I am a lover of lists, so the end of the year is an exciting time for me. I want to see everyone’s favorite media in list form all month long, and I will absolutely not pressure myself to read every book on every top 10 list published by every review site, magazine, and newspaper! In preparing to write this review, I thought I would share my own lists of my favorite children’s books of 2023.
Dave Eggers has been one of my favorite writers for almost 20 years because of his wit, fast-paced yet cerebral writing. He writes books for readers of all ages and has dedicated much of his professional life to championing young authors through his work with 826 National, a network of reading and writing centers across the country. He has talked before about workshopping his books with young readers and writers to ensure that they are actually interesting to the readers he wants to reach. Though I do not fall into this demographic, I found his latest offering, The Eyes & The Impossible, to be a wildly fun read with plenty of heart. The book follows Johannes, a beautifully free and wildly fast dog who calls himself the Eyes of the park. Johannes lives in a large city park based on San Francisco’s Golden Gate Park, and he thinks it’s the greatest place in the world. He has the wise Bison whose advice he seeks, and vice versa. He has Sonja the squirrel, Bertrand the seagull, and Angus the raccoon. Together, they help keep the park in order. Together, they avoid animal control and stay far away from humans. When Johannes discovers beautiful paintings at an art show in the park, he becomes transfixed enough to let his guard down. Thus begins a madcap adventure tale that involves escaping from humans, helping out his friends, and learning who to trust. Johannes’ narration feels unique and the story itself feels like an instant classic. Johannes is a very wise dog, but he has only partially true information about the place he lives, which gets him in trouble often. This is a heartwarming adventure story with the right combination of emotion and suspense.
Tara Dairman’s The Girl from Earth’s End was maybe the best children’s book I read this year. As is my preference, it is a pretty emotional read focused on relationships. It follows twelve-year-old Henna, a girl who lives on a remote island settlement called Earth’s End with her parents. The only other person she sees is the monthly delivery person. She spends most of her time in her garden, learning about the various and sundry qualities of the plants there and working to care for them. Soon after her papa Niall falls gravely ill, Henna hears rumors of a mysterious healing plant called nightwalker. She becomes determined to find the plant, capture its elixir and heal her papa. This journey takes her to a botanical boarding school called St. Basil’s Conservatory, where she is away from her parents for the first time ever. While at the school, she makes some important discoveries about herself, friendship, and the important things in life. The Girl From Earth’s End has all the components of a good read: strong character development, intrigue and suspense, emotional highs and lows, and believable and important family and friend relationships.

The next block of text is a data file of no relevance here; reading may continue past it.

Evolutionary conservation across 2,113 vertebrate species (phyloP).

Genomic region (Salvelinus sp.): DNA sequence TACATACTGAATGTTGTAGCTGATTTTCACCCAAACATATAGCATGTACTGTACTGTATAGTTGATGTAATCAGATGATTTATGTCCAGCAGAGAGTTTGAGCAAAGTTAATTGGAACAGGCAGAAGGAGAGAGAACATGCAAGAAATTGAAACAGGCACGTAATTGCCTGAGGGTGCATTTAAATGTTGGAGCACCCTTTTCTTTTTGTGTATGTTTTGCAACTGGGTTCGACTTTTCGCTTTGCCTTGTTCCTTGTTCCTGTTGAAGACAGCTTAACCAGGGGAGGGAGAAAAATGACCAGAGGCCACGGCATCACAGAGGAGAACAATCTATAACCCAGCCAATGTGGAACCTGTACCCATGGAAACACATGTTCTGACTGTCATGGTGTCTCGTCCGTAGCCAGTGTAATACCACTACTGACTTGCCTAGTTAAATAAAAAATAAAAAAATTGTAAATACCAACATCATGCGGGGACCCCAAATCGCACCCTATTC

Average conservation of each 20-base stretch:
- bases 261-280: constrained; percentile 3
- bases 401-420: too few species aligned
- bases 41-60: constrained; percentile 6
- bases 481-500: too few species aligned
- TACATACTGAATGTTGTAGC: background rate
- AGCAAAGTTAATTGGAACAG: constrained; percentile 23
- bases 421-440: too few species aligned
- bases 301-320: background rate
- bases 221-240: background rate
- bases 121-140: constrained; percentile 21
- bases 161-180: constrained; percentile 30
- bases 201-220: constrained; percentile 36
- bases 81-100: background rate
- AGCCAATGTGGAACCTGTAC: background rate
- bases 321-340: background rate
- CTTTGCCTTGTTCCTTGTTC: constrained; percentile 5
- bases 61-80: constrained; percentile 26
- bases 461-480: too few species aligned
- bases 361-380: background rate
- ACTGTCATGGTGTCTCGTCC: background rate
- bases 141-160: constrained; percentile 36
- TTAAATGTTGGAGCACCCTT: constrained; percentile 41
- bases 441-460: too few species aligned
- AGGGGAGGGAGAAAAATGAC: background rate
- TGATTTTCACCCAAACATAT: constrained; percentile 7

2023 brought with it many excellent picture books, yet my two favorites are by the same author/illustrator. Let me tell you, Monica Arnaldo was on a roll this year. She knocked it out of the park with Mr. S., a rollicking picture book that she wrote and illustrated. I reviewed this first-day-of-school story in my last column, so I won’t go into too much detail. Suffice to say, it is a delightful read and one I think about often.
Arnaldo also partnered with author Melissa Seron Richardson for a Three Kings Day story this year. The Last Slice: A Three Kings Day Treat is a very funny story about a young girl named Marta and her family on the early January holiday. Marta is finally old enough to have a slice of la rosca de reyes, the sweet bread dessert associated with the holiday. She worries, however, about the Niño Dios figurine that is hiding in the cake. What if she accidentally eats the tiny figurine? What if it grows like a seed in her belly and she starts sprouting hair from her ears and nose like Abuelo? Though the bread looks so delicious it makes her mouth water, Marta is determined to avoid the whole thing this year. The Last Slice is a bit strange (in the best way!) but it also feels authentically child-like. Marta is old enough to start asking questions about her family’s holiday traditions, but not old enough to understand the symbolism behind those traditions. Her literal interpretations feel like a familiar plot point for children’s media, but the story feels fresh and new.
Seron Richardson’s text is pun-filled and humorous, and Arnaldo’s illustrations only make it better. The baby figurine is seen on most pages with a wink and smirk, often lounging in a relaxed manner as if to mock Marta. Marta’s facial features are pretty simple (her eyes are circles with brown pupils and her eyebrows are simple lines) but they are especially expressive. You can see the worry in the slant of her eyebrows and the anxiety in the increased wrinkles on her forehead. For those unacquainted with Three Kings Day or its traditions, both author and illustrator include a brief description of the holiday, related symbolism, and individual notes on their associations with the holiday. This is definitely a book I will read again and again. I am looking forward to all the wonderful books that 2024 will surely bring. Until next year!